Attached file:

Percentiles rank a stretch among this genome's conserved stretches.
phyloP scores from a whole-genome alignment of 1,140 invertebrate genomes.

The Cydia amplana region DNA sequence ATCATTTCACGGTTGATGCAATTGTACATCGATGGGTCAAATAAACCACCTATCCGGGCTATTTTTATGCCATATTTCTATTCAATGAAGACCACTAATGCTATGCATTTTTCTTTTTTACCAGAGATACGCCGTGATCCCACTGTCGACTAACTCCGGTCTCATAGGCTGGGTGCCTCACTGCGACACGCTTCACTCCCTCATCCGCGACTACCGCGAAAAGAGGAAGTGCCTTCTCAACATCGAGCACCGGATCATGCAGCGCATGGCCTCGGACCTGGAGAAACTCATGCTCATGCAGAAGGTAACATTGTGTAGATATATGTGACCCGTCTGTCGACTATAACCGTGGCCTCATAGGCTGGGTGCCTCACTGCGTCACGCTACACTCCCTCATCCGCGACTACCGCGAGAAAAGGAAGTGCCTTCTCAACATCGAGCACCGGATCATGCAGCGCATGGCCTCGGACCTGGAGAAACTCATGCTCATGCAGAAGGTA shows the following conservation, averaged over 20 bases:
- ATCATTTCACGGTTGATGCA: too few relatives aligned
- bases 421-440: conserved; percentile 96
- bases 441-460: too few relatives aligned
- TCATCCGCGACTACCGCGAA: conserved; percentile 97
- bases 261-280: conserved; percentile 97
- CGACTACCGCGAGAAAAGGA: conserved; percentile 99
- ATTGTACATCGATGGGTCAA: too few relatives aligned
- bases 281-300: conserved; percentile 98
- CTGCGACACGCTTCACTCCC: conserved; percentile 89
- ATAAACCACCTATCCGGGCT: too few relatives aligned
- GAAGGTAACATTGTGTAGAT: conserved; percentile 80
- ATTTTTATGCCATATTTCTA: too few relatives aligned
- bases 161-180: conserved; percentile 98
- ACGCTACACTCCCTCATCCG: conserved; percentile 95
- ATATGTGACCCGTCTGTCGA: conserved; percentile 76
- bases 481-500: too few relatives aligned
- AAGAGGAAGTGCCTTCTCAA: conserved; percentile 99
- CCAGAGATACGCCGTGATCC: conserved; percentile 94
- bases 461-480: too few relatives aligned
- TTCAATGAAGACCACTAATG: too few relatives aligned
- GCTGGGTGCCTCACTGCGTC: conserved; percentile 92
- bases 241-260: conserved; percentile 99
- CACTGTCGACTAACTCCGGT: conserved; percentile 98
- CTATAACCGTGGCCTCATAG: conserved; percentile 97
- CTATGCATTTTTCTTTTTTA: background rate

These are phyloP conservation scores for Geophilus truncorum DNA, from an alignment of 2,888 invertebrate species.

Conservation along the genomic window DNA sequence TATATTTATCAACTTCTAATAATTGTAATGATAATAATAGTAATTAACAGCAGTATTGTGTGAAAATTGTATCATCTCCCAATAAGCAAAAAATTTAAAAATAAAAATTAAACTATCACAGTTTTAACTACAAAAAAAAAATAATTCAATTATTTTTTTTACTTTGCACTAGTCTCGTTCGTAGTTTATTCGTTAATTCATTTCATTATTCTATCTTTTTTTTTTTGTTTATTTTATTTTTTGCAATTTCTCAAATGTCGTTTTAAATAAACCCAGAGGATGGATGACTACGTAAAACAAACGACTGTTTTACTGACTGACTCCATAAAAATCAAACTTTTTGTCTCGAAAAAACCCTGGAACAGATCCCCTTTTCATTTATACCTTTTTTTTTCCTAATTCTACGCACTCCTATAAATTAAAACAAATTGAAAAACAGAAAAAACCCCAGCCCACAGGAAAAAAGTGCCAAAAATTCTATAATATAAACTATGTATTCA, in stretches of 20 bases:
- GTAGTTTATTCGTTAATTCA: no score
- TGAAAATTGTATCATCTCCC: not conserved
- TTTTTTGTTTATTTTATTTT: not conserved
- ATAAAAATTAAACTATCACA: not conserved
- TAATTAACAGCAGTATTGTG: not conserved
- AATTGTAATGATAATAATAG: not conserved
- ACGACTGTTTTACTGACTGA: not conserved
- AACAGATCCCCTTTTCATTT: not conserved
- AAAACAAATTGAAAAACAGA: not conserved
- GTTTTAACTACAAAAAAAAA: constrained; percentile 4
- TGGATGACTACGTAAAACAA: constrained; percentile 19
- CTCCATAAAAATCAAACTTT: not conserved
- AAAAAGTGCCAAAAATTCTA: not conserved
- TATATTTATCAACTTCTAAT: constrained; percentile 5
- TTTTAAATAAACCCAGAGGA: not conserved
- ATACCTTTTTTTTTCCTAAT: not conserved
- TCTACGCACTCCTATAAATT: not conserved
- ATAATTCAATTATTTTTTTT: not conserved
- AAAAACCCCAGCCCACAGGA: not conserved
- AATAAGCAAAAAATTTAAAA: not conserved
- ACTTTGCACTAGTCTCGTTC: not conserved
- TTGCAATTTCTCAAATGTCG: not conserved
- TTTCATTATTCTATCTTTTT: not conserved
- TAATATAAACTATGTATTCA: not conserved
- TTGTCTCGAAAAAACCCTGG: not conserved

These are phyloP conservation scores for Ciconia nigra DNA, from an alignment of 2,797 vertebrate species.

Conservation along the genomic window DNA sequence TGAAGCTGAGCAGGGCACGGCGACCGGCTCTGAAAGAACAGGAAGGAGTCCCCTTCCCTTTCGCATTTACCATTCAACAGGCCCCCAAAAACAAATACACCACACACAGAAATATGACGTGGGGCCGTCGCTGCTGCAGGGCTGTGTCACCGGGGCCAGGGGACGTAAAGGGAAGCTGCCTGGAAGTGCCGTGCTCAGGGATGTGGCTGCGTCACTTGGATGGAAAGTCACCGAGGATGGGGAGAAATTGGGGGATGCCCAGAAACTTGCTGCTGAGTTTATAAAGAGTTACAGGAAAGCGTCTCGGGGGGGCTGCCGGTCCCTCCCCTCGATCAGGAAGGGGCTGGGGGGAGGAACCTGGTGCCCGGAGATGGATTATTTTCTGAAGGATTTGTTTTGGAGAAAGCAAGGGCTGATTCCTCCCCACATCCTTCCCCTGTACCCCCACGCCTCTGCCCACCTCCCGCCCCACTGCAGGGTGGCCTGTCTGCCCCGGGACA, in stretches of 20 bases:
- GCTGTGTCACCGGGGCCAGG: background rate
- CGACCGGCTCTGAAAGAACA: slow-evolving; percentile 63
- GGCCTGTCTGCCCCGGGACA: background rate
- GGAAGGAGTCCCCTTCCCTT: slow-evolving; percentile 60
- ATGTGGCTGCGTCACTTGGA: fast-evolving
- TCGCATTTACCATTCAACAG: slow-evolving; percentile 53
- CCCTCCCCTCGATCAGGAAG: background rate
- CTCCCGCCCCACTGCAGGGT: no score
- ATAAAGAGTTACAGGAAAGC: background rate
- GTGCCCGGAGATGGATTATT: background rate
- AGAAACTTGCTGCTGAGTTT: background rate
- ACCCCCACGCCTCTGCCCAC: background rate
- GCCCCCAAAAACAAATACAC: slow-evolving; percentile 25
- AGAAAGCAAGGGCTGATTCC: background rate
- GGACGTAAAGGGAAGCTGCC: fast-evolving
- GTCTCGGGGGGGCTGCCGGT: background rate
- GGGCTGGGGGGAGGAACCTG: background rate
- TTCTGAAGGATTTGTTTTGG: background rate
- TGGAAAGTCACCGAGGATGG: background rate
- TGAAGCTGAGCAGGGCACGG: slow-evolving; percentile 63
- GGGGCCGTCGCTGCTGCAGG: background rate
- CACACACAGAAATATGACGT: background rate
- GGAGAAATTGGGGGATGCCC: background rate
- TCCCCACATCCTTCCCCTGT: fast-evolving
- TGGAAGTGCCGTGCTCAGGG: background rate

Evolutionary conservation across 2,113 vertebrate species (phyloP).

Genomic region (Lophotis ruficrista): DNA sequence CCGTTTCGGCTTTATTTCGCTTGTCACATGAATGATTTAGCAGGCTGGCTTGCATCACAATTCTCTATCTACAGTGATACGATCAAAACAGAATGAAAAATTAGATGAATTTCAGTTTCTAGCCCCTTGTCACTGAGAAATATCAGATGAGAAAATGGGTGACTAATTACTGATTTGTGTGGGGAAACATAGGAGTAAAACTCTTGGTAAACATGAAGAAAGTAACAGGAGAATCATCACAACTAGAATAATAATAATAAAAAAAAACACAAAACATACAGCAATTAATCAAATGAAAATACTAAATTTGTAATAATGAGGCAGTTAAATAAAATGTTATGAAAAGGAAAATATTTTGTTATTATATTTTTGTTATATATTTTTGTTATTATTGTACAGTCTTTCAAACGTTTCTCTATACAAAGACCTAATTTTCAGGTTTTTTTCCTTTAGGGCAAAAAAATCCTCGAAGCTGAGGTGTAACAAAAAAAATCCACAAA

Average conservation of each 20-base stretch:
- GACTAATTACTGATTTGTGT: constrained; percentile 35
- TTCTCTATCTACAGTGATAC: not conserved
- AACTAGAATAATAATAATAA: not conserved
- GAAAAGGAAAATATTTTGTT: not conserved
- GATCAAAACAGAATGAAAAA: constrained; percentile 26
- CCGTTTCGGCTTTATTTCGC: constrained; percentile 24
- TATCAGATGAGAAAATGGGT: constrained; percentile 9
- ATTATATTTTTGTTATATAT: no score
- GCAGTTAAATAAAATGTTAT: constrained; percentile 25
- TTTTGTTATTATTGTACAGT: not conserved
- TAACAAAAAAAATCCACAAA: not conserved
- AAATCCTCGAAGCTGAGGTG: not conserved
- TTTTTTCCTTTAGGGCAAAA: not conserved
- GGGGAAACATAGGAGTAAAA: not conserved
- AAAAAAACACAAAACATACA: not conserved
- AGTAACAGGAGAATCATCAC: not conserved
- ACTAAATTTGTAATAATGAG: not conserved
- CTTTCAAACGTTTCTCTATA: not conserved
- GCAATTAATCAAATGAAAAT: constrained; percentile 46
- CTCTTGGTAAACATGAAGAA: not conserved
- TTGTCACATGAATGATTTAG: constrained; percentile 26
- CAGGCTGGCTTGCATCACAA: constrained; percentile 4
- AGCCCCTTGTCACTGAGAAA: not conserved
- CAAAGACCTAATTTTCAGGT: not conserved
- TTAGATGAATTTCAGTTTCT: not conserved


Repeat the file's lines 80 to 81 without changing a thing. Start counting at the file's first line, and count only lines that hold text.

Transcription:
- GGAGAAATTGGGGGATGCCC: background rate
- TCCCCACATCCTTCCCCTGT: fast-evolving